Fan favorite Sableye shares the distinction with Spiritomb and Eelektross of being the only three Pokemon who have no type weaknesses. A friendly Ghost-type, Sableye has beautiful gems for eyes, and like diamonds, Sableye is super tough (evidence: it eats rocks).
Sableye is known to be misunderstood within the Pokemon lore, since many people have superstitious prejudices against it, thinking it will steal their souls. On the contrary, Sableye are actually quite sweet despite their creepy resemblance to the Hopkinsville Goblin, an alien that was allegedly encountered multiple times in Kentucky during the 1950s.
Training tip: Sableye's well-rounded stats lean toward physical attack/defense, and it has plenty of Dark-type physical moves to choose from. Knock Off is a great move for Sableye, because while it only does light damage, it takes advantage of Sableye's STAB and attack stat, and it also removes the opponent's held item for the remainder of the battle.
Shuppet / Banette
Banette is pretty cute for a Pokemon that's possessed of pure hatred. The story goes that Banette originated as a plush doll that was thrown away by a child, and its feelings of hatred were so strong that it came to life to seek revenge on the child. Its Ruby Pokedex entry says it sticks pins into its own body to perform curses. Voodoo dolls are scary enough, but a sentient one that's so full of rage than it skewers itself is the stuff of nightmares. Does that mean Pokemon promotes voodoo magic against children?
Little Shuppet is almost as creepy, who thrives and feeds on feelings of jealous, vindictiveness and malice according to its Pokedex entries.
Training tip: Shuppet and Banette are two more Ghost-types that actually have a much stronger attack than special attack, but even then, Banette is strongest as a status inflictor. Will-o-Wisp is always a good choice to inflict burns, and Destiny Bond ensures at least one KO when your opponent KOs Banette.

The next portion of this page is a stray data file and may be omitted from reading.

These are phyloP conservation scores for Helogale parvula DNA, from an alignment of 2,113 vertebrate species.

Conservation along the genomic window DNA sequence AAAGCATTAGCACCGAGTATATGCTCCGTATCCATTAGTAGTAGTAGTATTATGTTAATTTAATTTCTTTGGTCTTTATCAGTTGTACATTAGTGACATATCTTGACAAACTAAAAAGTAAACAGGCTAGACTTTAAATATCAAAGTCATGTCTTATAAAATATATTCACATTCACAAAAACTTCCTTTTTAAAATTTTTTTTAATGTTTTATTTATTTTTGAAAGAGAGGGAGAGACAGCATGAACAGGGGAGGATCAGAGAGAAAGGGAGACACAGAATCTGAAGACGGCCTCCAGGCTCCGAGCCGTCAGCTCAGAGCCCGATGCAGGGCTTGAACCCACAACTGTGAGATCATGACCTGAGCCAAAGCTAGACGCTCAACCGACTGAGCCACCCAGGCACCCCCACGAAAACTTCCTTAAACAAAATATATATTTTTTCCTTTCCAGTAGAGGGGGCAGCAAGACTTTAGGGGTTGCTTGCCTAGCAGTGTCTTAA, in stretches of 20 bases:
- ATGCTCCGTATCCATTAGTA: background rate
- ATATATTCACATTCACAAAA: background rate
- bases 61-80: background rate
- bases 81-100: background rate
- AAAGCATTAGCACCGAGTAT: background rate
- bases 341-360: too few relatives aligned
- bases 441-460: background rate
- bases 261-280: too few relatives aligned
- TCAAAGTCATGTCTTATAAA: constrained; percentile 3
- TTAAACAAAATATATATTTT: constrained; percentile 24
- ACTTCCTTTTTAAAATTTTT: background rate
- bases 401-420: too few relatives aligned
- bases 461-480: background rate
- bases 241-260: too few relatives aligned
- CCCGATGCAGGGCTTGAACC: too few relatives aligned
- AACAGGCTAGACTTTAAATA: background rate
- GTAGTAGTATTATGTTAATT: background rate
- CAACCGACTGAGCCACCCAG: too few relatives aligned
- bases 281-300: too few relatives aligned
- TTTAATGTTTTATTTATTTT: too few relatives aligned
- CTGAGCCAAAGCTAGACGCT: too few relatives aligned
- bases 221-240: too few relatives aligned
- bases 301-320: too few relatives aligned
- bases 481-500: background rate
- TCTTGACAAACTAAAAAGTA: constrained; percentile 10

Duskull / Dusclops / Dusknoir
The most recent of the pure Ghost-types (again, not counting Black and White) and the only pure Ghost type with three evolutionary stages (including B&W!), Duskull and Dusclops weren't the first Pokemon you'd expect to get a third evolution in generation four, since Dusclops is already such a strong Pokemon.
Duskull's grim reaper-esque design is pretty straightforward, but Dusclops is actually based on a combination of a mummy and a Japanese ghost called a chochinobake, which is a one-eyed ghost made from a lantern over 100 years old.
Training tip: The Duskull evolutionary family has strong stats in both defense and special defense, especially compared to other Ghost-types. It's worth teaching Pain Split, which takes the user's and the foe's HP and combines them, and then divides the total in half between the two, and can be learned through breeding or via move tutor in HeartGold/SoulSilver. Whether or not you want to trade Dusclops with a Reaper Cloth to evolve it into Dusknoir is up to you, but you do get a significant boost to physical attack by doing so.
Drifloon / Drifblim
Another Ghost-type with unique typing (actually, all dual Ghost-type families have unique typing except for Sableye and Spiritomb), Drifloon and Drifblim are dual Ghost/Flying types. Of the two, the diminutive Drifloon is actually described more eerily in its Pokedex entries, which say that it tries to drag children away to the underworld. HeartGold and SoulSilver's entries ominous state that "It is whispered that any child who mistakes Drifloon for a balloon and holds on to it could wind up missing." Eep!
Drifblim, on the other hand, seems much more benign, and is content to float around the skies aimlessly. At first it seemed a little odd to base a Pokemon on a balloon, but it actually fits well with the ethereal, ghostly theme.
Training tip: Drifblim has a weird combination of high HP and low defense stats which more or less cancel each other out. You can take advantage of its super high HP though by using a combination of Substitute and Baton Pass.